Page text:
Author: Kiersten White
Series: Mind Games #1
Genre: Young Adult, Romance, Mystery, Fantasy, Thriller, Dystopia
Publisher: Harper Teen
Trapped in a school that uses girls with extraordinary powers as tools for corporate espionage, Annie and Fia are forced to choose over and over between using their abilities in twisted, unthinkable ways…or risking each other’s lives by refusing to obey.
In a stunning departure from her New York Times bestselling Paranormalcy trilogy, Kiersten White delivers a slick, edgy, heartstoppingly intense psychological thriller about two sisters determined to protect each other – no matter the cost.
First Sentence: My dress is black and itchy and I hate it.
Sister assassins. As soon as I heard those two words, I just knew I had to get my hands on Mind Games – and who knew I would win an ARC? I’ve read Paranormalcy by Kiersten White in the past and didn’t like it much; I hated Evie with a passion. (Seriously Evie, a pink taser named Tasie? Ugh. ) Paranormalcy‘s plot was also too boring to capture my complete attention. I desperately hoped that Mind Games would be different – especially since it features sister assassins. What could go wrong with that?
Let me start my review with this: like Throne of Glass, Mind Games doesn’t have a lot of assassinating going on in the book. There were very few scenes of real action – there are mostly scenes of Fia doing small stuff like stealing and training, no actual assassinating. Maybe there would be more in the next book, although I doubt it.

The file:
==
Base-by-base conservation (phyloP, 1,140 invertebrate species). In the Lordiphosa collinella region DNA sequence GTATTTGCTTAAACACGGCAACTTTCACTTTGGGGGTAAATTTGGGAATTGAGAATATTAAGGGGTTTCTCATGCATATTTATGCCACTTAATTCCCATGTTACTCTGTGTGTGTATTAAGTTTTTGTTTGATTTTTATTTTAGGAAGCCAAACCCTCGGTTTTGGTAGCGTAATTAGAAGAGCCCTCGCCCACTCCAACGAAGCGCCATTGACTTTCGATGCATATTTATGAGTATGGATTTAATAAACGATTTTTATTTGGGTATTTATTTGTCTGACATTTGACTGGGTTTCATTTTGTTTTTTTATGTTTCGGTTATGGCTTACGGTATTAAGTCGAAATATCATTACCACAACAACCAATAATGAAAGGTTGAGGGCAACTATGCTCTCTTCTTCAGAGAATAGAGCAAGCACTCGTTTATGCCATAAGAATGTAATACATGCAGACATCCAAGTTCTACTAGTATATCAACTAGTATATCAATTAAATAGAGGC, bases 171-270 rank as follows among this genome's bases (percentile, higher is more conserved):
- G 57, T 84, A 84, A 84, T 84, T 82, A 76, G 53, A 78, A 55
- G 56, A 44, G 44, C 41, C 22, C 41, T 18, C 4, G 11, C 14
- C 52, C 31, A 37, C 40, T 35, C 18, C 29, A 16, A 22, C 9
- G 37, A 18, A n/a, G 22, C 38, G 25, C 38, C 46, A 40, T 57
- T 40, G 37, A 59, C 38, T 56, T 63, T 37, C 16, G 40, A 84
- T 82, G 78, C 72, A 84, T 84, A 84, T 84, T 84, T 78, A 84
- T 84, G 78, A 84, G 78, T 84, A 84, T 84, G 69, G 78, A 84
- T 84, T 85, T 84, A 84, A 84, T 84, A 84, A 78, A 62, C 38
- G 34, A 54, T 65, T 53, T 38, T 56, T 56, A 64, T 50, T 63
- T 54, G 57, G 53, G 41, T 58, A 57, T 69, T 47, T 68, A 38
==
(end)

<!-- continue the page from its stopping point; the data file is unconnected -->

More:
Kiersten White tries to creatively write scenes from Fia’s point of view using creative techniques, but unlike Tahereh Mafi’s Shatter Me, for Mind Games, it just doesn’t work. I can’t quote something from Mind Games because I only have an ARC of it, but it’s pretty much similar to Tahereh Mafi’s repeating words in Shatter Me – except Tahereh made it sound poetic while Mind Games, on the other hand, made it sound too awkward and too exaggerated.
The flashback scenes in Mind Games was useful in the beginning, but became quite tedious after the first half of the book. At first, the flashbacks described how Fia and Annie ended up in the situation they were in. After, the flashbacks just talked about things that was already mentioned in the previous flashbacks, but described in full detail. From then on, the flashback chapters in Mind Games just became tedious.
I couldn’t help it, but I hated Annie. When I found out she was the older sister instead of Fia who was always taking care of her, I was shocked. I have a little sister myself and I would do anything to protect her, not putting myself and what I want first. Fia suffered so much for her and Annie was continuously ignorant and happily blind to it. Annie kind of redeemed herself towards the end, but still, I can not get over the anger I feel towards her.
I can tell that the “shocking” ending of Mind Games was supposed to make me go like what the hell is this? and shake the book in horror, but no, that did not happen. It didn’t get any reaction out of me whatsoever then me thinking huh, well I guess that’s the end of the book. The ending was missing that surprise element – something that shocks you to your very core and makes you want to curl up into a ball and cry.
Overall, it is safe to say that I will read the sequel to Mind Games. It is far better than Paranormalcy in my opinion. (Ugh, I still can’t get over Evie’s childish personality.) Just a warning though: like Throne of Glass, don’t go into Mind Games expecting tons of assassinating to happen because they don’t.